One of the most annoying phrases in education is “research shows.”
That bland phrase is used to cover a multitude of sins, which is why many teachers groan when they hear it. They know it often prefaces some new directive to stop doing what they have found to be successful and start doing something that will be dropped a few years hence to be replaced by something else “research shows” they should do.
Good research does exist, and it sometimes points in directions that teachers would not necessarily find on their own or that might be counterintuitive. But before requiring teachers to change their practice, principals, superintendents, and school boards should cite specific research that’s behind whatever new initiative they are pushing; what effect it can be expected to have; how that effect will be measured and monitored; and how results will be used to change whether and how the initiative is implemented.
That is part of what cognitive scientist Dan Willingham calls a “Draft Bill of Research Rights for Educators.”
I would say that the bill of rights should extend to parents as well. When they hear that their child’s school or district is adopting a new reading program or a new math program, it is perfectly reasonable for parents to ask what research supports it, how the effect will be monitored, and how their child will be supported if not successful in it.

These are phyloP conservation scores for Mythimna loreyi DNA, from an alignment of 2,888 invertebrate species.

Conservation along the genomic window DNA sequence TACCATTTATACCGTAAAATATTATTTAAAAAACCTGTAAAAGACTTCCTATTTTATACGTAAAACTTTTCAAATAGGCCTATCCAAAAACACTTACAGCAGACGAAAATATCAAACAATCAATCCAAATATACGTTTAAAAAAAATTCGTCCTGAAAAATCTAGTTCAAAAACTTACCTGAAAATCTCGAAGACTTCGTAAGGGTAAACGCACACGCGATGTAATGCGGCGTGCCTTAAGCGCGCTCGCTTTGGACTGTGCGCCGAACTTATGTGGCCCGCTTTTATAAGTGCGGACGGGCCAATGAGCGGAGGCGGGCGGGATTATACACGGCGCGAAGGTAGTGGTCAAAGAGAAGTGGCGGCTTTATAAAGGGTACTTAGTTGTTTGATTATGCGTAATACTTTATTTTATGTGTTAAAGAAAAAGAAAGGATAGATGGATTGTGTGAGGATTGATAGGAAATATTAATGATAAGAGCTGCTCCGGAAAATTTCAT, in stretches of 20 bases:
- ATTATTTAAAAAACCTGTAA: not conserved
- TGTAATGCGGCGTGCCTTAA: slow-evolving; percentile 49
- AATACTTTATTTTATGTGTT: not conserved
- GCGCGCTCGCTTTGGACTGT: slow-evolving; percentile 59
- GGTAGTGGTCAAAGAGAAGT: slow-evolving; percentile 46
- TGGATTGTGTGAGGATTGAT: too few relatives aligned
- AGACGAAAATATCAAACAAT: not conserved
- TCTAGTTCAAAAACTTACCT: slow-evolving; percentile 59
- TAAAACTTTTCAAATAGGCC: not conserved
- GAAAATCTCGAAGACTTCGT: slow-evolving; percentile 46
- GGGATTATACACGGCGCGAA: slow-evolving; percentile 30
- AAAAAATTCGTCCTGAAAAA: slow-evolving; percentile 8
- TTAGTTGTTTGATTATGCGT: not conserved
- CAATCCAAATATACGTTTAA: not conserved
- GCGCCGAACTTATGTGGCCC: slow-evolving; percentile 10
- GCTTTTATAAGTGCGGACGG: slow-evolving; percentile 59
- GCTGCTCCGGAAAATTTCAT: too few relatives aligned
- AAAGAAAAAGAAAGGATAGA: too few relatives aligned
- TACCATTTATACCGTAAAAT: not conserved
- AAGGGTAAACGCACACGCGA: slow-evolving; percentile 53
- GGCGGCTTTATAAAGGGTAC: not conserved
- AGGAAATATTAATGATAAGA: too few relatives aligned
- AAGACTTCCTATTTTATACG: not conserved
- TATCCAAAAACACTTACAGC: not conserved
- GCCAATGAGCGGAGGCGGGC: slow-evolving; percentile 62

We all need to get a lot smarter about what research says and how it should be used, and Willingham’s draft bill of rights provides a good starting point. If you are interested in learning more, you might want to read his book, When Can You Trust the Experts?
Ed Trust is currently at the National Council of La Raza, or NCLR, annual conference in Los Angeles, where we are showcasing our College Results Online tool. Using that, we created an interactive map of the United States that plots hundreds of colleges and universities across the country and shows how well their students are doing: Do they graduate within six years? Are they burdened by student loans and defaulting within three years? Does the college enroll a fair percentage of Pell Grant-eligible students?
Red dots signify poor performance on one of these measures, and the warning sign (an exclamation point inside of a triangle) signifies the college has both a low graduation rate and a high default rate, meaning students aren’t finishing and can’t turn what postsecondary education they do get into good enough jobs to pay off their student loans. (Click on screenshot below for the interactive site.)
A screenshot of our College Results Online map.
At the conference, Ed Trust is meeting future college graduates and leaders of our country, who are telling us what access to college means for them. These are our youngest participants to date! And their sentiments are just as important. Hopefully, by the time they’re ready to go college, the above map will be populated with only green dots.
#AccessMeans to read big books!
Produced by Ed Trust staff.